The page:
BALTIMORE (WJZ) — The curfew ordinance for Baltimore City is in effect for the first time Friday night. Children found in violation of the curfew will be escorted to one of two youth connection centers.

Rick Ritter has the details.

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Kids 16 years of age and under who are out passed 9 p.m could get picked up by police. City leaders say it’s simple–the new curfew law is about protecting the youth and keeping them safe.

But not everyone is sold on the idea.

One of the strictest curfews across the country is now reality in Baltimore City. After 20 years, kids are no longer allowed to roam the streets until midnight.

“I think it should’ve been done long before now,” said city resident and mother Shantel Thigpen.

The new law requires teens under 14-years-old to be home by 9 p.m. Fourteen to 16-year-olds must be in by 10 p.m. on school nights and 11 p.m. on weekends. No matter what age, children are no stranger to the dangers along city streets after-hours.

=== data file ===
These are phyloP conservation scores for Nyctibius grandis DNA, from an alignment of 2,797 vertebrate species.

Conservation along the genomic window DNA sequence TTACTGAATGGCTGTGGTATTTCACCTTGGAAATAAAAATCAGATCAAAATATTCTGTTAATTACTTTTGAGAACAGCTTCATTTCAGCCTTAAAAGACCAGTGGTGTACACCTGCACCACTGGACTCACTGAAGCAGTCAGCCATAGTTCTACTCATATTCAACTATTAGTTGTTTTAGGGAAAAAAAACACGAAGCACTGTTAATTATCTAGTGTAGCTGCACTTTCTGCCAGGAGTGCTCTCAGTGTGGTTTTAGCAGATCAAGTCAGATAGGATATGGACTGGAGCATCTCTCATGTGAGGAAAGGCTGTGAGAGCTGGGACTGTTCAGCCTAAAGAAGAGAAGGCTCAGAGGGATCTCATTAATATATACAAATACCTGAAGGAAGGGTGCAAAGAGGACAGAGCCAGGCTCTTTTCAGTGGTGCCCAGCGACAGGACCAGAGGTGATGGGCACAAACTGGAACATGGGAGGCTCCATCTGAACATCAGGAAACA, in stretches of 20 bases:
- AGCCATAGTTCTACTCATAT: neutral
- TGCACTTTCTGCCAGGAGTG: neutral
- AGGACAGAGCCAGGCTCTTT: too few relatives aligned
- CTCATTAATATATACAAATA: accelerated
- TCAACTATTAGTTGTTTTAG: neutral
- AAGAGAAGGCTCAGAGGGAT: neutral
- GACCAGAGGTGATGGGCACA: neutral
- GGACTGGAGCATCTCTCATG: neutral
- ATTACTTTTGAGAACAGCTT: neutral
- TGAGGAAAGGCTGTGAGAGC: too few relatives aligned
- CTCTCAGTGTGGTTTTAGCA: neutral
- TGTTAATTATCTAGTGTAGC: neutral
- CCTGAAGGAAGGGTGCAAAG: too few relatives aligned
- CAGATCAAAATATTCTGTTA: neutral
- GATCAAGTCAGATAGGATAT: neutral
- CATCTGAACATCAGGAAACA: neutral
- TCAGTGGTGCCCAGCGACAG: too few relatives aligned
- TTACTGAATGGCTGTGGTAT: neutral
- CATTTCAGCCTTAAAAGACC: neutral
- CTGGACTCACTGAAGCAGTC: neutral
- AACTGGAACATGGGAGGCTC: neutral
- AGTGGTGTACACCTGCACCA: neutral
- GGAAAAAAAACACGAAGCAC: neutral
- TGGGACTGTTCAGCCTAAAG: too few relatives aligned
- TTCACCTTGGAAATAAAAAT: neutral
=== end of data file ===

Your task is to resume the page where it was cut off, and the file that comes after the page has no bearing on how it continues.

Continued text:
“They be shooting and all that,” said Bobby Smith of West Baltimore.

Teens caught out after curfew will be taken to one of two youth centers open two days a week, like the Lillian Jones Recreation Center, where they can engage in activities.

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The other five days, teens are taken to the Department of Social Services. That’s something Mayor Stephanie Rawlings-Blake says will connect at-risk youth and their families to the help they need.

“Until they are adults, we’re going to stand in that gap and make sure they’re protected,” the mayor said.

If an officer sees a child out past curfew, they could take the child home. If that home-life is unsafe, the officer would take the child to one of the two curfew centers.

There’s no denying the controversy. Some say the new law doesn’t clear up key issues like how police will identify an underage teen.

“One of the things I heard from youths is that they’ll run at the sight of police whether or not they’ve done anything wrong because they have such fear,” said Sona Kumar of the ACLU.

Parents like Shantel Thipgen say the new law is worth a shot at the least.

“Why not try something new? What has been going on has not been working,” said Thigpen.

Children will not face criminal charges, but their parents could be fined up to $500. That fine could be waived if they sign up for parenting counseling.

The city wants to eventually open nine centers that will operate 24 hours a day, seven days a week.

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Rick Ritter